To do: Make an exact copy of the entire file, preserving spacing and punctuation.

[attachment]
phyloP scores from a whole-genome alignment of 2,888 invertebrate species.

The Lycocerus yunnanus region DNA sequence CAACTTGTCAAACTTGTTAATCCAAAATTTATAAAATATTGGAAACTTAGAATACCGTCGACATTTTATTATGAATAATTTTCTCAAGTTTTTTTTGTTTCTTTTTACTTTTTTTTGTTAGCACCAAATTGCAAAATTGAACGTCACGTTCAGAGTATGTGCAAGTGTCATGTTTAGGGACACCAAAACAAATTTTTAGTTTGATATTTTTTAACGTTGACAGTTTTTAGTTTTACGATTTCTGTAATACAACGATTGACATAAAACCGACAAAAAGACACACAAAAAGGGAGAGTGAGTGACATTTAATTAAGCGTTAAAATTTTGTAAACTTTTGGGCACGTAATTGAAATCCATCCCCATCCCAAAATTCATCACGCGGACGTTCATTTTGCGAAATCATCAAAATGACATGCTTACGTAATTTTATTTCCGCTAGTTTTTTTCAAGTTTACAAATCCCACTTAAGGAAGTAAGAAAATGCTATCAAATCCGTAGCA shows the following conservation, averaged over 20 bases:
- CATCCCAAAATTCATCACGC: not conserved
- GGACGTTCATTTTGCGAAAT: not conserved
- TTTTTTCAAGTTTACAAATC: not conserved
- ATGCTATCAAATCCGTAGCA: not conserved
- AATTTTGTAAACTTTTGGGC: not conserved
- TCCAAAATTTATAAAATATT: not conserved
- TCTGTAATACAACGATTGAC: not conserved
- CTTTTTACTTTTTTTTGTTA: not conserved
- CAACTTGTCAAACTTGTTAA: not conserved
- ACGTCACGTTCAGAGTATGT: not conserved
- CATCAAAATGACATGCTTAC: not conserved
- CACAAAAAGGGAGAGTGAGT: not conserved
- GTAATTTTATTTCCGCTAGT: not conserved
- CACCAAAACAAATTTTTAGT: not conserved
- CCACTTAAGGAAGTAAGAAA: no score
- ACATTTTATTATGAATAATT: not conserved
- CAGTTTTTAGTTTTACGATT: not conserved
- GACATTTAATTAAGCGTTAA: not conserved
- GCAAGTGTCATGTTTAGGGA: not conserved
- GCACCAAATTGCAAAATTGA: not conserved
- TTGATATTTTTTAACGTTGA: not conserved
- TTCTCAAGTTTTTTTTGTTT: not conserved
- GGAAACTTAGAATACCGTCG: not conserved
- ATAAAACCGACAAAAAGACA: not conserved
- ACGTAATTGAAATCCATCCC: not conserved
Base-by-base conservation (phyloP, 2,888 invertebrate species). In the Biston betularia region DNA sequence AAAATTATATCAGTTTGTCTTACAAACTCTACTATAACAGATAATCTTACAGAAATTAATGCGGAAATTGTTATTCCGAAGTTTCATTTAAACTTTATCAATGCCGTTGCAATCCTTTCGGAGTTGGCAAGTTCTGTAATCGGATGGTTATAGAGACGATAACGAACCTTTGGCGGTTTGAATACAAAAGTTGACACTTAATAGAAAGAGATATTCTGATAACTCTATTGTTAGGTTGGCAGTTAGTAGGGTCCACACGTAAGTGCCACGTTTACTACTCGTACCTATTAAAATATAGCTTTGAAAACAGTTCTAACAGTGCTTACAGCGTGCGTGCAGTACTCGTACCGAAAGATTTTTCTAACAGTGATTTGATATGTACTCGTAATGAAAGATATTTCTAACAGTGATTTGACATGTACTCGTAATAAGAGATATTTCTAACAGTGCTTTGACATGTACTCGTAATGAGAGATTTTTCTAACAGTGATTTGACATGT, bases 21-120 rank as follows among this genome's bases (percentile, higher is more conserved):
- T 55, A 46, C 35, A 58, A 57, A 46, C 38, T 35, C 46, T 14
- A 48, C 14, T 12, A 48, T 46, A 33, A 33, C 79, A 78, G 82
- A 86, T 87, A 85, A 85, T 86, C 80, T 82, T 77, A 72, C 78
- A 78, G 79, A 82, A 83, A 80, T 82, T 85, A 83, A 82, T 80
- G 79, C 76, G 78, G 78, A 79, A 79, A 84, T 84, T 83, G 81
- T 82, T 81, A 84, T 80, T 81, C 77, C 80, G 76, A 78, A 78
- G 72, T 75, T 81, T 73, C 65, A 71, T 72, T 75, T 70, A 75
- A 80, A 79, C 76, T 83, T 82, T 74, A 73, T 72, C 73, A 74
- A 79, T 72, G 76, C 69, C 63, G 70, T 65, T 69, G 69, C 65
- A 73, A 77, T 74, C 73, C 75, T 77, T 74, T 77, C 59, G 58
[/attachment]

phyloP scores from a whole-genome alignment of 2,888 invertebrate species.

The Lycocerus yunnanus region DNA sequence CAACTTGTCAAACTTGTTAATCCAAAATTTATAAAATATTGGAAACTTAGAATACCGTCGACATTTTATTATGAATAATTTTCTCAAGTTTTTTTTGTTTCTTTTTACTTTTTTTTGTTAGCACCAAATTGCAAAATTGAACGTCACGTTCAGAGTATGTGCAAGTGTCATGTTTAGGGACACCAAAACAAATTTTTAGTTTGATATTTTTTAACGTTGACAGTTTTTAGTTTTACGATTTCTGTAATACAACGATTGACATAAAACCGACAAAAAGACACACAAAAAGGGAGAGTGAGTGACATTTAATTAAGCGTTAAAATTTTGTAAACTTTTGGGCACGTAATTGAAATCCATCCCCATCCCAAAATTCATCACGCGGACGTTCATTTTGCGAAATCATCAAAATGACATGCTTACGTAATTTTATTTCCGCTAGTTTTTTTCAAGTTTACAAATCCCACTTAAGGAAGTAAGAAAATGCTATCAAATCCGTAGCA shows the following conservation, averaged over 20 bases:
- CATCCCAAAATTCATCACGC: not conserved
- GGACGTTCATTTTGCGAAAT: not conserved
- TTTTTTCAAGTTTACAAATC: not conserved
- ATGCTATCAAATCCGTAGCA: not conserved
- AATTTTGTAAACTTTTGGGC: not conserved
- TCCAAAATTTATAAAATATT: not conserved
- TCTGTAATACAACGATTGAC: not conserved
- CTTTTTACTTTTTTTTGTTA: not conserved
- CAACTTGTCAAACTTGTTAA: not conserved
- ACGTCACGTTCAGAGTATGT: not conserved
- CATCAAAATGACATGCTTAC: not conserved
- CACAAAAAGGGAGAGTGAGT: not conserved
- GTAATTTTATTTCCGCTAGT: not conserved
- CACCAAAACAAATTTTTAGT: not conserved
- CCACTTAAGGAAGTAAGAAA: no score
- ACATTTTATTATGAATAATT: not conserved
- CAGTTTTTAGTTTTACGATT: not conserved
- GACATTTAATTAAGCGTTAA: not conserved
- GCAAGTGTCATGTTTAGGGA: not conserved
- GCACCAAATTGCAAAATTGA: not conserved
- TTGATATTTTTTAACGTTGA: not conserved
- TTCTCAAGTTTTTTTTGTTT: not conserved
- GGAAACTTAGAATACCGTCG: not conserved
- ATAAAACCGACAAAAAGACA: not conserved
- ACGTAATTGAAATCCATCCC: not conserved
Base-by-base conservation (phyloP, 2,888 invertebrate species). In the Biston betularia region DNA sequence AAAATTATATCAGTTTGTCTTACAAACTCTACTATAACAGATAATCTTACAGAAATTAATGCGGAAATTGTTATTCCGAAGTTTCATTTAAACTTTATCAATGCCGTTGCAATCCTTTCGGAGTTGGCAAGTTCTGTAATCGGATGGTTATAGAGACGATAACGAACCTTTGGCGGTTTGAATACAAAAGTTGACACTTAATAGAAAGAGATATTCTGATAACTCTATTGTTAGGTTGGCAGTTAGTAGGGTCCACACGTAAGTGCCACGTTTACTACTCGTACCTATTAAAATATAGCTTTGAAAACAGTTCTAACAGTGCTTACAGCGTGCGTGCAGTACTCGTACCGAAAGATTTTTCTAACAGTGATTTGATATGTACTCGTAATGAAAGATATTTCTAACAGTGATTTGACATGTACTCGTAATAAGAGATATTTCTAACAGTGCTTTGACATGTACTCGTAATGAGAGATTTTTCTAACAGTGATTTGACATGT, bases 21-120 rank as follows among this genome's bases (percentile, higher is more conserved):
- T 55, A 46, C 35, A 58, A 57, A 46, C 38, T 35, C 46, T 14
- A 48, C 14, T 12, A 48, T 46, A 33, A 33, C 79, A 78, G 82
- A 86, T 87, A 85, A 85, T 86, C 80, T 82, T 77, A 72, C 78
- A 78, G 79, A 82, A 83, A 80, T 82, T 85, A 83, A 82, T 80
- G 79, C 76, G 78, G 78, A 79, A 79, A 84, T 84, T 83, G 81
- T 82, T 81, A 84, T 80, T 81, C 77, C 80, G 76, A 78, A 78
- G 72, T 75, T 81, T 73, C 65, A 71, T 72, T 75, T 70, A 75
- A 80, A 79, C 76, T 83, T 82, T 74, A 73, T 72, C 73, A 74
- A 79, T 72, G 76, C 69, C 63, G 70, T 65, T 69, G 69, C 65
- A 73, A 77, T 74, C 73, C 75, T 77, T 74, T 77, C 59, G 58